Wildfires take building, but not bond for Alamo Steakhouse family

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GATLINBURG, Tenn. (WVLT) -- On November 28, 2016, Local 8 News reporters David Ball and Chynna Greene stood in Gatlinburg and, along with millions of others, watched as the Alamo Steakhouse burned to the ground. Intense flames and unbearable smoke engulfed the popular restaurant, burning it to its foundation.

One year later, visitors would have to look and listen inside to even tell there was a fire.

The Keene and Sanders family visits Gatlinburg every year. The last time they visited, they ate at the Alamo just a few days before the fire.

"We might be 100-200 miles from here, but we felt like we lost something close to us," John Sanders said. "So it's good to see it's reborn."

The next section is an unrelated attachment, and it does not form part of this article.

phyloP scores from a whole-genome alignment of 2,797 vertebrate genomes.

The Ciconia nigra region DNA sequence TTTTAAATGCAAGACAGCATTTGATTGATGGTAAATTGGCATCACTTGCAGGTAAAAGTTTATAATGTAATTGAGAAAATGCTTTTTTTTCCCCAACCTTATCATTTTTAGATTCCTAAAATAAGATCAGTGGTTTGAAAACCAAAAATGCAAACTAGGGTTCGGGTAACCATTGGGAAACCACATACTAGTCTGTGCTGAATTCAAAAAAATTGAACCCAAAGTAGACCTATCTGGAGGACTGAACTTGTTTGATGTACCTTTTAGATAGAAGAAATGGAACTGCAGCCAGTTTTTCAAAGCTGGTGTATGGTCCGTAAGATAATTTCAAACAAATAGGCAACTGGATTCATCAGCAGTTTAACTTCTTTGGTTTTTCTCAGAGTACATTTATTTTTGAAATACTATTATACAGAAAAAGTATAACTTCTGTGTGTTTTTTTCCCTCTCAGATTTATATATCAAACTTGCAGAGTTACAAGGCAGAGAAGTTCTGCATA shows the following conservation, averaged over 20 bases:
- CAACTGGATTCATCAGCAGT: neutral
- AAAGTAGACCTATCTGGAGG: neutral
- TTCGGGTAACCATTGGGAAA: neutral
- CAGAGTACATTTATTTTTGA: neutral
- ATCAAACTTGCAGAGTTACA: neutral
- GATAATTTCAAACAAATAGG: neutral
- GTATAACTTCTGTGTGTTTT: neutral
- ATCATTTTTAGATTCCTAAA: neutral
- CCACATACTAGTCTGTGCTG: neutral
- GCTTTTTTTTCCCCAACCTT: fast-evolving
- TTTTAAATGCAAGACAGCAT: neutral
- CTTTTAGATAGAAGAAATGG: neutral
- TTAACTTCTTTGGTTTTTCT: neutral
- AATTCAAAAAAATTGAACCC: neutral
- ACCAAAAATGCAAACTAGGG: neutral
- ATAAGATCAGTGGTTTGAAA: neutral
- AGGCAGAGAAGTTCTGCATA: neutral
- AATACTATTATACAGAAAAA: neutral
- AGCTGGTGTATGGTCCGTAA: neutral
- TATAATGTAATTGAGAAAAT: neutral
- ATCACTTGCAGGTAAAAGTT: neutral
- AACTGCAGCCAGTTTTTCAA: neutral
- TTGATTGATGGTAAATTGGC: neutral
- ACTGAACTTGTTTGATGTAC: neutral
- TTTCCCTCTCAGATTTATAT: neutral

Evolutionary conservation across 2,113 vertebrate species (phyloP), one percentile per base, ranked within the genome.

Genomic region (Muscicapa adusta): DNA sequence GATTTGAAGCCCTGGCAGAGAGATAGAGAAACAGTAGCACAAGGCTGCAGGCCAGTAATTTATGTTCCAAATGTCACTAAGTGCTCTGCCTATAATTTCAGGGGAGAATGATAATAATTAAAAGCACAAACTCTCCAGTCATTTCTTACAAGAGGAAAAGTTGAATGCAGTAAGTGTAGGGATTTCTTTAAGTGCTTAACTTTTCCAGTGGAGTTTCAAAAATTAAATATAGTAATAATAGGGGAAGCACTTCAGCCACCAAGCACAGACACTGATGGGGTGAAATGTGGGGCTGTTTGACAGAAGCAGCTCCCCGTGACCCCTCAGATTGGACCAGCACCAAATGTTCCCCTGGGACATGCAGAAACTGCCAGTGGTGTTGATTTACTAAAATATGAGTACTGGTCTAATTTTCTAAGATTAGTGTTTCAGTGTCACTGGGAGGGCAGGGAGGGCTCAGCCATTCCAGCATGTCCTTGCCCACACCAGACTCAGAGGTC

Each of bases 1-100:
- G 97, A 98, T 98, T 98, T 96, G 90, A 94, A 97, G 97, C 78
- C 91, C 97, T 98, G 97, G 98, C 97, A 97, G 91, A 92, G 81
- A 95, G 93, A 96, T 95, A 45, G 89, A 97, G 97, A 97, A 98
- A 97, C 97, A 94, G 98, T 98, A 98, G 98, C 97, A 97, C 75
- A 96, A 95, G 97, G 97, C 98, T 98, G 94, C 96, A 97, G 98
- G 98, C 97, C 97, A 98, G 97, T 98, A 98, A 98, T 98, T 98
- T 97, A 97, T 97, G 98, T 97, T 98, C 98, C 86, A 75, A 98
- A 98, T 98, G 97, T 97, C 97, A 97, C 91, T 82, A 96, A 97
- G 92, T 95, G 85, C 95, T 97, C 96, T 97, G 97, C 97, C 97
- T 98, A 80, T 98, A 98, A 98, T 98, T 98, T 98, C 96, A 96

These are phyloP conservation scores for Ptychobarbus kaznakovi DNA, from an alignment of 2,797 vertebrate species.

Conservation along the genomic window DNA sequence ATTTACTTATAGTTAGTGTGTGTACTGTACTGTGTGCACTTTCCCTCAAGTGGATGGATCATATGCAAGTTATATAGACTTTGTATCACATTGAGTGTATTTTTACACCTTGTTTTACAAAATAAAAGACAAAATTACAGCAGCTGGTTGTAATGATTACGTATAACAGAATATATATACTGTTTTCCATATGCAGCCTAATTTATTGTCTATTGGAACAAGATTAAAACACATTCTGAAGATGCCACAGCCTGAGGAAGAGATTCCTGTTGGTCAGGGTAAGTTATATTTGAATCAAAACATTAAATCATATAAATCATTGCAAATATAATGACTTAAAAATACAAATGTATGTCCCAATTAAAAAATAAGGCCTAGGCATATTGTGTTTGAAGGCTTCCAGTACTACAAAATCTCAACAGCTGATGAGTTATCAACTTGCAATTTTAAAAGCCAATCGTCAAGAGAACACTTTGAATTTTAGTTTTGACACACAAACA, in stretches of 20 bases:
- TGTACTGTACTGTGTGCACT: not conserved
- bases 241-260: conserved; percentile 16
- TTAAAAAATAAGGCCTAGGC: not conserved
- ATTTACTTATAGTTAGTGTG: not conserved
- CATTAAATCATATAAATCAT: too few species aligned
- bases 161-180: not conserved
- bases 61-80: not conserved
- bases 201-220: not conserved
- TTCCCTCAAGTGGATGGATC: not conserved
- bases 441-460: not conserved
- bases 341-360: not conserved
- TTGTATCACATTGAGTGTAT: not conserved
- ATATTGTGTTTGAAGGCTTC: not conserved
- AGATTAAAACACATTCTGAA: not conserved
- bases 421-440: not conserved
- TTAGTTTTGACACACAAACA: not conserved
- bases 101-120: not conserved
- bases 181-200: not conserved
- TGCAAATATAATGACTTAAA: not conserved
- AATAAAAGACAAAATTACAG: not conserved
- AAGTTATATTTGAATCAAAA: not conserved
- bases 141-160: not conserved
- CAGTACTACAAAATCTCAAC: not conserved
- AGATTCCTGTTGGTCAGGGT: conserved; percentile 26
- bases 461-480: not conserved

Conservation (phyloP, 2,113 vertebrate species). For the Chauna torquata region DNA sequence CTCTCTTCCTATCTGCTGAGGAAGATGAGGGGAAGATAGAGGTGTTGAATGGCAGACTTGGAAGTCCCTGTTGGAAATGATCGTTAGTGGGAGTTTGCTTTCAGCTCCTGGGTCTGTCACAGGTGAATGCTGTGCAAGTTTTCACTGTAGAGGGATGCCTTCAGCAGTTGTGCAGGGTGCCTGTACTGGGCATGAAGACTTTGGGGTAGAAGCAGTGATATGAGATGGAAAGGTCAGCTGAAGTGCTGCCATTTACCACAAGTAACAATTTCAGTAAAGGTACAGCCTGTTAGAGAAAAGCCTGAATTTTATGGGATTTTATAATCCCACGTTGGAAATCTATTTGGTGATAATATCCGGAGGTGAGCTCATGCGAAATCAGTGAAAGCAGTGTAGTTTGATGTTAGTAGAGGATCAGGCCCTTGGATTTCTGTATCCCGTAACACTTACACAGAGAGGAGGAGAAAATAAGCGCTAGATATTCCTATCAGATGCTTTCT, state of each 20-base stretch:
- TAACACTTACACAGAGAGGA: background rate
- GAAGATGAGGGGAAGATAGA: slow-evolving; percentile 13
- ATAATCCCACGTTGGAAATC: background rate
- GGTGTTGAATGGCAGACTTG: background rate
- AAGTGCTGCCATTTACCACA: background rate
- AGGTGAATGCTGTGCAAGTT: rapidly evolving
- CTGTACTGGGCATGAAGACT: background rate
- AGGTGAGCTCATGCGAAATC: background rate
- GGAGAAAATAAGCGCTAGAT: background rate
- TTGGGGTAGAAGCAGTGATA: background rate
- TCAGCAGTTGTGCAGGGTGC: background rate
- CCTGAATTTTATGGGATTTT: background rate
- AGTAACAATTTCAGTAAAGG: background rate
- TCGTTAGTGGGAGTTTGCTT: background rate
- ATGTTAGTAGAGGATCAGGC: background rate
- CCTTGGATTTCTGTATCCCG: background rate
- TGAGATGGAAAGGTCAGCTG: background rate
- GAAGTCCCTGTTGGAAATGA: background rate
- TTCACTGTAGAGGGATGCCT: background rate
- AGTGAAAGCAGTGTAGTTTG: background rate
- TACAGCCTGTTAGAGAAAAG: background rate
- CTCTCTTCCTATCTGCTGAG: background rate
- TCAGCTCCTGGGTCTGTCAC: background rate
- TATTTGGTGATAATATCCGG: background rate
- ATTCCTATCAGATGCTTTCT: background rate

The restaurant's owner, Kelly Johnson, said the new building houses the same restaurant so many people have known and loved.

"I almost forget that the fire happened a little bit because the building looks exactly the same from the outside, so you're not reminded every time you park, and there's no rubble and so it's not always on the mind, I can forget about it," Johnson said.

But Johnson and her staff said they can't forget the past. In the restaurant sits one of the only surviving pieces of the fire—a mural with images of the original staff who stood in for the artist.

"It's one of the only things that survived in the fire," Johnson said. "I was surprised because the fire destroyed our safe, but it's sort of great to have something to hold onto."

In the end, the flames burned the building, but they couldn't break the bond of the Alamo family.

"Some lost everything, they know what it's like, they've worked in other places, but the relationship is stronger and different [here]," Johnson said.